The section on the birth of modernist collage features a group of Picasso works including the the aforementioned Bottle and Glass on a Table, which form year zero of modernist collage, alongside works by peers including Braque (who may actually be the first modernist collage-maker) and Juan Gris (whose The Sunblind, 1914 is a highlight) and then the ripples spreading outwards from that explosive group of works, including the Russian constructivists and suprematists, the Italian Futurists and even the Bloomsbury group in the UK; I was very impressed to come across a painting by Vanessa Bell (Portrait of Molly MacCarthy, 1914-5) that didn’t immediately wilt into insignificance when surrounded by the big names of European modernism.
It seems obvious to say that collage is comparatively egalitarian insofar as you don’t need to be able to draw or paint to do it – and it’s true that works by generally non-visual artists like Breton and Joe Orton have a similar energy and atmosphere as those by more conventional artists, but it’s also noticeable that, pre-modernism, although the idea of collage existed and there was sometimes that same element of playfulness, the work is more notable for its skill and ingenuity – especially in the Victorian photomontages – than for any disruptive or ironic qualities. But collage being what it is, it’s here that the sense mentioned earlier of the collage as actual material culture comes into play again, sometimes – especially for me in the small character pieces by George Smart from the early 19th century – powerfully so. Somehow, these little watercolour paintings adorned with carefully cut out and arranged pieces of paper and fabric (irresistibly reminiscent to me of the ‘fuzzy felt’ sets I played with as a child) bring us closer to the artist than just paint on canvas would do.
This is perhaps art history as human interest and association rather than as aesthetics (this is especially true in the case of the Victorian scraps and scrapbooks, perhaps because the ready-made nature of the scraps themselves makes the objects feel less like the works of an artist and more like a hobby; nothing wrong with that, but as the sort of things you see in auctions and junk shops they have the aura of being ephemera, rather than using ephemera to make something else; a false distinction perhaps), but for me this exhibition brings those two aspects of art – the human/historical and the aesthetic/technical together in a deep and very satisfying way.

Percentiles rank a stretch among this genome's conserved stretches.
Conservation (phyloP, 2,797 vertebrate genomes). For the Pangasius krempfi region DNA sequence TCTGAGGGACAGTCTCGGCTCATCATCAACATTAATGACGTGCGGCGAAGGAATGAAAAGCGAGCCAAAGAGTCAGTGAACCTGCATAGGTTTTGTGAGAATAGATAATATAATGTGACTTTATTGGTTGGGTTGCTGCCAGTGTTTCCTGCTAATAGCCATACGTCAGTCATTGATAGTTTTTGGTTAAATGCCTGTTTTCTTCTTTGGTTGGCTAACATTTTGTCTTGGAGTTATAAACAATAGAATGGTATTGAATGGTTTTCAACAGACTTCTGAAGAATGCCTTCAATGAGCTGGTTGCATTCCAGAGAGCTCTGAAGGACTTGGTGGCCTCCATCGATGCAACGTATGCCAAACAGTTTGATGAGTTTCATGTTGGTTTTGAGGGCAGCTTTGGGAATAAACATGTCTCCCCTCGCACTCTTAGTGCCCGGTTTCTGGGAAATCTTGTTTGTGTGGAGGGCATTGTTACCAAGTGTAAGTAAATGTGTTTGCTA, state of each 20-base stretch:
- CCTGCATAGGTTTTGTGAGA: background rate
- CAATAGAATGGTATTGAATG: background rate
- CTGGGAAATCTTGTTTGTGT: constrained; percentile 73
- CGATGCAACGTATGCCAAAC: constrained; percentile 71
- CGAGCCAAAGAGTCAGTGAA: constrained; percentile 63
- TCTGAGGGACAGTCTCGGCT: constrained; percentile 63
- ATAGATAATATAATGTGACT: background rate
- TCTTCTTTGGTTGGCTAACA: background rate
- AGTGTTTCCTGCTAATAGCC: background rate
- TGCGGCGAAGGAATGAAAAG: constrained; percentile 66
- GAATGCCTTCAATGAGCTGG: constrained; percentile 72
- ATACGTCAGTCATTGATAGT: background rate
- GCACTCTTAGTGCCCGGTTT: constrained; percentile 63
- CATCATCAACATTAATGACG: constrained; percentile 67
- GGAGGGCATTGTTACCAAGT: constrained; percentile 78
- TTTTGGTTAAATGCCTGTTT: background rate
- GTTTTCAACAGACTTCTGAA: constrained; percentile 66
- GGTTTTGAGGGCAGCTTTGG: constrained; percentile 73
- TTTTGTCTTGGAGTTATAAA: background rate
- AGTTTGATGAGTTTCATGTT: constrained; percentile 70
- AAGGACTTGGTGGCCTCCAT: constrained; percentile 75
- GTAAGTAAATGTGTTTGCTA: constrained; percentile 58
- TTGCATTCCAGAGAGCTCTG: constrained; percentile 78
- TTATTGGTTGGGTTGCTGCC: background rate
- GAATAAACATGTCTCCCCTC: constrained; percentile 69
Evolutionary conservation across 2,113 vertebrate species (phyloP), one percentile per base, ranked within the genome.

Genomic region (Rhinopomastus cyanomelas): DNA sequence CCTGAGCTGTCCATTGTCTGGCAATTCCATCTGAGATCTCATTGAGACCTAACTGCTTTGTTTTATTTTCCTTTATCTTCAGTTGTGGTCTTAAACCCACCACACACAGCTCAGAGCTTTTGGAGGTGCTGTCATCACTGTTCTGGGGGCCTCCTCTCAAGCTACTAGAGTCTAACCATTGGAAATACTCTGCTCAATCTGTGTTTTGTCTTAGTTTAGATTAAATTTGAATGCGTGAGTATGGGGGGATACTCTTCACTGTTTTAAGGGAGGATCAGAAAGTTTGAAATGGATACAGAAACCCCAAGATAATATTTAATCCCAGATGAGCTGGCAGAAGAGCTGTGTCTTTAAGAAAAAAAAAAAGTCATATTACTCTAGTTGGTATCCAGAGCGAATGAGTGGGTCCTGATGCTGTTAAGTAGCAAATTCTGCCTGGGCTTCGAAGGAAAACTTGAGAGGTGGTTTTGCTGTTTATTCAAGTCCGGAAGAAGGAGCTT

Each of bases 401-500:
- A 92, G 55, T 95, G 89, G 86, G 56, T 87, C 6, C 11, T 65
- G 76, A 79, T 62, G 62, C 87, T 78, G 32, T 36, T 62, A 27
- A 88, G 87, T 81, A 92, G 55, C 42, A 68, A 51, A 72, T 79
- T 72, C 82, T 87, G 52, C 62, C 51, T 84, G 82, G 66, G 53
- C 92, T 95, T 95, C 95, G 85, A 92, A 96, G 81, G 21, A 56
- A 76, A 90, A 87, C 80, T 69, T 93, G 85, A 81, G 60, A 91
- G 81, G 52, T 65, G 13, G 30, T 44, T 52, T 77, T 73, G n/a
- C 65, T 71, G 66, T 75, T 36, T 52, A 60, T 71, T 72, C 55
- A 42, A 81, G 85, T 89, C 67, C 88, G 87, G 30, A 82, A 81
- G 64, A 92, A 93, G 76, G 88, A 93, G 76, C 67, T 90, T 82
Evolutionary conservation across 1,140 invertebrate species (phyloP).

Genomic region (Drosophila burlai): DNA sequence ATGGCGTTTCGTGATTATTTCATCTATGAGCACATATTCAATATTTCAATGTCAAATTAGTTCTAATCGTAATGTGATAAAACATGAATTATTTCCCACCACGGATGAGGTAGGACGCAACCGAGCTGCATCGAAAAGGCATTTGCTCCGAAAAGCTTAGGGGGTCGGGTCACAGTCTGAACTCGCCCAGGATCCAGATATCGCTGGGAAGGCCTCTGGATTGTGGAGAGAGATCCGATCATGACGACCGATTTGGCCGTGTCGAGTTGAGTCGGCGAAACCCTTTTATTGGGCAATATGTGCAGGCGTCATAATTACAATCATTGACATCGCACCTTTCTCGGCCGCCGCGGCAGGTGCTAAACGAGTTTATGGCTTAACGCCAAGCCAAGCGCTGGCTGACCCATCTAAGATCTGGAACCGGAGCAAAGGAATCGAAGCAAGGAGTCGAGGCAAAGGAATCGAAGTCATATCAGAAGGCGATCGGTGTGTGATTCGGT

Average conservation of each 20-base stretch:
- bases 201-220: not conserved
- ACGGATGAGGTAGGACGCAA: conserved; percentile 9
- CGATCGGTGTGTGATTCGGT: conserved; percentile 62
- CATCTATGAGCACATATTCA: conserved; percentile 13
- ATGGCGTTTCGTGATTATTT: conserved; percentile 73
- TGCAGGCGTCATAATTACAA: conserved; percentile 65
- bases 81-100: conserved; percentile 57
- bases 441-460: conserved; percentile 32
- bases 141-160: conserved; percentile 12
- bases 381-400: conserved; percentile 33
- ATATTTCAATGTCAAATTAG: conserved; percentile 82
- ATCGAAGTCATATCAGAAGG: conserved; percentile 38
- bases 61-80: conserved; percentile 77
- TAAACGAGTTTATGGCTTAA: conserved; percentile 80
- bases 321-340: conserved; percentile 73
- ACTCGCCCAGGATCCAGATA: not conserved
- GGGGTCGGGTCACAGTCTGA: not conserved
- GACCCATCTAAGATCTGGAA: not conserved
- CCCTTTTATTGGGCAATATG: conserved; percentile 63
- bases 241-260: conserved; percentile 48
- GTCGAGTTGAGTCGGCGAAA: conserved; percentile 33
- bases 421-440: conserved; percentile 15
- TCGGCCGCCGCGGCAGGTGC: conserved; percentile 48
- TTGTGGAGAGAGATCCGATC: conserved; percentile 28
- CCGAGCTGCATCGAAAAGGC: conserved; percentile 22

I have no real criticisms of the exhibition; it is thought provoking, beautiful to look at and put together with care and imagination. It might have been nice to have had something by some of the other artists most strongly associated with collage, like Romare Bearden and Wangechi Mutu; but if an exhibition leaves you wanting more that can’t be a bad thing.
Since I mentioned the anyone-can-do-it aspect of collage, I might as well mention that I went through a phase, especially in my student days of making collages, and while they are nothing special, they do have a kind of diary-esque subtext which has only really become apparent over time. Since it’s my website and no-one can stop me, here are a couple of examples, plus a more recent one.